1. Jared C. Wilson says:

      Brandon, yes. Just published a book on the parables, incidentally.

      These are not comparable situations/points.
      And the point of that parable is not that it’s okay to be lazy and take shortcuts to financial gain.

  13. Ty says:

    “It’s too bad that Christians have to revert to the ways of the world to “get the message out there”

    Hmmm, I’m not so sure I buy the assumption (which is my reading of your post) that a lot of worldly folks/non believers are out in force buying books that are written to a Christian audience. It would seem, to me at least, that Mr. Driscoll, or those close to him, simply are making a shem for him. Which ain’t necessarily a good thing.

  14. Linda Marshall says:

    I’m a non-believer, so don’t know if you’ll be interested in what I have to say, but….

    This kind of thing seriously harms the reputation of Christians in general. There is a pretty widespread feeling that Christians are hypocrites, and here’s some proof. Rather than get a positive message about Christianity out into the world, these schemes, once exposed (and they will be exposed) send out a negative one – that Christians don’t really believe any of what they say, that they’re in it for the money.

    If you have no personal integrity, why on earth should anyone look to you for spiritual leadership? You’re willing to cheat to get what you want, and you’re telling *me* how to live? Seems to me that someone without integrity should maybe come get some lessons in living an authentic life from this atheist.

    If you’ve got a real message, if you’ve actually got the goods, you don’t have to cheat to win. If your methods don’t stand up to scrutiny, you have no business offering anyone advice – you’ve got nothing to say worth hearing.

    The fact that this isn’t blatantly obvious to anyone – that there are commentors – presumably Christians – argueing with the message of this article, just gives more ammunition to those who feel that Christianity is a con job, something dirty not worth the time of a decent person.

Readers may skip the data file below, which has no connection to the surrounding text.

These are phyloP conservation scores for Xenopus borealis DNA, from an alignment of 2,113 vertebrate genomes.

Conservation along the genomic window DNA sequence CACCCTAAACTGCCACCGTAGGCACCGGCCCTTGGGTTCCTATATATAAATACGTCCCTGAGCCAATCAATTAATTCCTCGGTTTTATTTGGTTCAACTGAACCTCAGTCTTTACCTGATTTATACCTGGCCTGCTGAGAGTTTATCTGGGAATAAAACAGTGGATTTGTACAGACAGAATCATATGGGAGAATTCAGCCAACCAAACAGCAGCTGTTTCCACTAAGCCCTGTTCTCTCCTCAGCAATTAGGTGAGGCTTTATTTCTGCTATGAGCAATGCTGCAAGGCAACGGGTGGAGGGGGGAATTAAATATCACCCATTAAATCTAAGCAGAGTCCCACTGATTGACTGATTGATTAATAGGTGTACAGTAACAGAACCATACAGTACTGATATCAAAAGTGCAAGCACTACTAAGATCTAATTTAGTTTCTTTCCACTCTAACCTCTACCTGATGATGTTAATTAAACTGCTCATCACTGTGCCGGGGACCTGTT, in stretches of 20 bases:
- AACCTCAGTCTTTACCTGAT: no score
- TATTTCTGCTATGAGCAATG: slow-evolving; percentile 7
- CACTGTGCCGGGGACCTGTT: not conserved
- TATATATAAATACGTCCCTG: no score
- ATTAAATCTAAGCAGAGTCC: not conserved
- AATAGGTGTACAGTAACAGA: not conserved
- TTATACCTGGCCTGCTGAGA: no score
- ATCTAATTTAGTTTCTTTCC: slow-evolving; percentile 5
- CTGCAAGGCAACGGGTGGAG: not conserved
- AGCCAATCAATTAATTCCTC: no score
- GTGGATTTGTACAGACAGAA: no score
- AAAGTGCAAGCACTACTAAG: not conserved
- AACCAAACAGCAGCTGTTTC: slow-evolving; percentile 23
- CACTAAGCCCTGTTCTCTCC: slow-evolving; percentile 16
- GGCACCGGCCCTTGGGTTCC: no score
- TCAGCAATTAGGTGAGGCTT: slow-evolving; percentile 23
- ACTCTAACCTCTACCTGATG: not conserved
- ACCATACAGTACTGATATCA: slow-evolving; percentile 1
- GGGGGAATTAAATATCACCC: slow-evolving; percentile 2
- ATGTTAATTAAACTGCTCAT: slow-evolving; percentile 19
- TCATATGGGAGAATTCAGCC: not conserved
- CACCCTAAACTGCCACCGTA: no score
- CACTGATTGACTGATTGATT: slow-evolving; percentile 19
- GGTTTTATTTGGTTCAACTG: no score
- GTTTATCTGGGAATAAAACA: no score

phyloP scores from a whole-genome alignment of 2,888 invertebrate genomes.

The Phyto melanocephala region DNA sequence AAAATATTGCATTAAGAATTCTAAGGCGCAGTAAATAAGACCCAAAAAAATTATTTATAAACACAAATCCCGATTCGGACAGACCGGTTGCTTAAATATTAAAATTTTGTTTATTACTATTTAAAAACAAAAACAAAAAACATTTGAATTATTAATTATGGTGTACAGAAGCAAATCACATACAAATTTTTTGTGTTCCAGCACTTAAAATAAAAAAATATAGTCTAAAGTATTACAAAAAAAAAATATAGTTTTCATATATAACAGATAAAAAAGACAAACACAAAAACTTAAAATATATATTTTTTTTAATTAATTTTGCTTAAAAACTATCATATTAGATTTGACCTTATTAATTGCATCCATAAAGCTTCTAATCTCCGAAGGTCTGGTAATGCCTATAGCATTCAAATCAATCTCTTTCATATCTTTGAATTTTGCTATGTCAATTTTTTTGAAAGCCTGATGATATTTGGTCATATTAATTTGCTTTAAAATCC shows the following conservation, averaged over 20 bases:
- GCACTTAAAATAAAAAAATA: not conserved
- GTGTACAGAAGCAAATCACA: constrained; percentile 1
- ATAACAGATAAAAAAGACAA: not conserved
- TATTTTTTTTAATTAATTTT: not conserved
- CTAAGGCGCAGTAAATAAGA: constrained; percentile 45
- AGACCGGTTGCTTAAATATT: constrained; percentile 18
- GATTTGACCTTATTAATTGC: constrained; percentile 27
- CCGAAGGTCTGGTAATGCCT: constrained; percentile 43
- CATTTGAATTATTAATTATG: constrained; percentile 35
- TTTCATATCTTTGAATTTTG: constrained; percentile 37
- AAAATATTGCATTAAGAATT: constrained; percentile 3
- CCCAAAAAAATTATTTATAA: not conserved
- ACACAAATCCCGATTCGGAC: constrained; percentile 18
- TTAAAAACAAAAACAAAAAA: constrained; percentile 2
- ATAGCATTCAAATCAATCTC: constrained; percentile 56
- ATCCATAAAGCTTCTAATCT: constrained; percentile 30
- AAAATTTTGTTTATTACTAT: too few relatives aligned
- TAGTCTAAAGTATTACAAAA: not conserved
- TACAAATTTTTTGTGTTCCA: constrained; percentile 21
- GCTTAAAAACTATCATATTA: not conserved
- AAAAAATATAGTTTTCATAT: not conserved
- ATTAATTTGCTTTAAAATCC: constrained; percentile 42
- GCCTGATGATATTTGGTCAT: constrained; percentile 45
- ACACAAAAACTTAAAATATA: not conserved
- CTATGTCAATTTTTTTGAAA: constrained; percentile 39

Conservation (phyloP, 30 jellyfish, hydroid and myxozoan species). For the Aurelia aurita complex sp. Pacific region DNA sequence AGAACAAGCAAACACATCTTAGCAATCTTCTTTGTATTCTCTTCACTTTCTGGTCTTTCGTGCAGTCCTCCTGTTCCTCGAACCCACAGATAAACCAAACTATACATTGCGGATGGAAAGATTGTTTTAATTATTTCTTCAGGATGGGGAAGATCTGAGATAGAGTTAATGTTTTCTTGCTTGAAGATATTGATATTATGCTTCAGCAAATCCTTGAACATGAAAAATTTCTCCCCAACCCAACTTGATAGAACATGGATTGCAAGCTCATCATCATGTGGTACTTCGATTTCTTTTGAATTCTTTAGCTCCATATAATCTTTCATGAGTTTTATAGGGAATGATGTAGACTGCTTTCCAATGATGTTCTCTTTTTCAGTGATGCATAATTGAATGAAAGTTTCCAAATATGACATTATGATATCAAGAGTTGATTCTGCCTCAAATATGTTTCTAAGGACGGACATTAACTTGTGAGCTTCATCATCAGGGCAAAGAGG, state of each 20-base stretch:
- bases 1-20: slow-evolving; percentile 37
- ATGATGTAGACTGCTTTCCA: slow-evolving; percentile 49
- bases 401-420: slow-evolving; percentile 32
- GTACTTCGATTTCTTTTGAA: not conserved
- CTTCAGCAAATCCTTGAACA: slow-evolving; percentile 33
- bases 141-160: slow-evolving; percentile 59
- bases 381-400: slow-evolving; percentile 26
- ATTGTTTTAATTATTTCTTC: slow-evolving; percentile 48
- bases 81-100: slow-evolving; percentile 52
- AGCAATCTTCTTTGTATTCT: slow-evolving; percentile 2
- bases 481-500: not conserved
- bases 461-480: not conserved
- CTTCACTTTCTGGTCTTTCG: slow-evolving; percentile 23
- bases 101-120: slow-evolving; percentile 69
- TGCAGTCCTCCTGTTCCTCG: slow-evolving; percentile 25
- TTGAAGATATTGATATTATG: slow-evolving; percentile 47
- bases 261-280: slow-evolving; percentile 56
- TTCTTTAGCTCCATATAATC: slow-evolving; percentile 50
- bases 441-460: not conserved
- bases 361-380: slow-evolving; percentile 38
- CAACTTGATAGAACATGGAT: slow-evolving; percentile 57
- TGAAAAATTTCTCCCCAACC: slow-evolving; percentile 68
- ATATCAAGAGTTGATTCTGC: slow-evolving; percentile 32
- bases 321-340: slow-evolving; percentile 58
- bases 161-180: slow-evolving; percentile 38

1. Ryan says:

      Well said Linda.

      I’m sorry for this controversy, but I would like to say that the actions of a few don’t invalidate the content of the message. In other words… although there may be people that don’t look like they believe the truth does not invalidate the truth they claim to believe.

      Regardless, I’m in full agreement with your comment.

    2. Loren Sanders says:

      I couldn’t agree with you more Linda, and I thank you for taking the time to post what many would consider an “outsider’s” perspecive on this mess.


      The stereotypical accusal of Churches being full of hypocrites (and Christians full of hypocrisy) that the non-believing folks in society so often throw out as their first response to either condemn or dismiss Christianity is absolute baloney.

      The sad but flatly honest truth of the matter is that ALL people are hypocrites – be they believers in Christ as Lord or not. There is no one that has ever walked the face of the earth (outside of Christ Himself) who did not act in hypocrisy in their lives. It is a deeply pervasive sin in each and every one of us, that even the best of people in the secular world, as well as the best of folks in the Christian world struggle with from cradle to grave. All of us are quick to point out even the tiniest infraction by others – but remain willfully blind to our own incidents.

      Anyone – and I do mean anyone – who says that they have never, or do not ever act in hypocrisy is proving another deep-seated sin issue we all have by doing: that we are all liars.

      So anyone who says that all Christians are hypocrites, proves they are one themselves. ;-)

      Christians lie, cheat, steal, are selfish, arrogant, boastful, unkind, act in anger, act like plain old idiots for that matter; just like you and everyone else.

      The only difference is that those who have truly surrendered their lives to Christ have been forgiven of our sinful ways, and have the Holy Spirit to lead us ahead – which if we are “really saved” will mean that over time, those sins have a weaker and more tenuous grip on us than the murderous choke-hold they did before Jesus redeemed us. BUT…so long as we are here on earth, we will still struggle with sin, we will still fall down in our walks with our God, and we will NOT be perfected until we enter into His Kingdom in Heaven.

      You said that you do not believe that Jesus Christ is God. You didn’t say if you believe that someone else is, or that no one is, nor did you say how far you have or haven’t dug into the claims of Christ for yourself.

      So…the bigger reason for this lengthy diatribe(my apologies for my windiness)is this: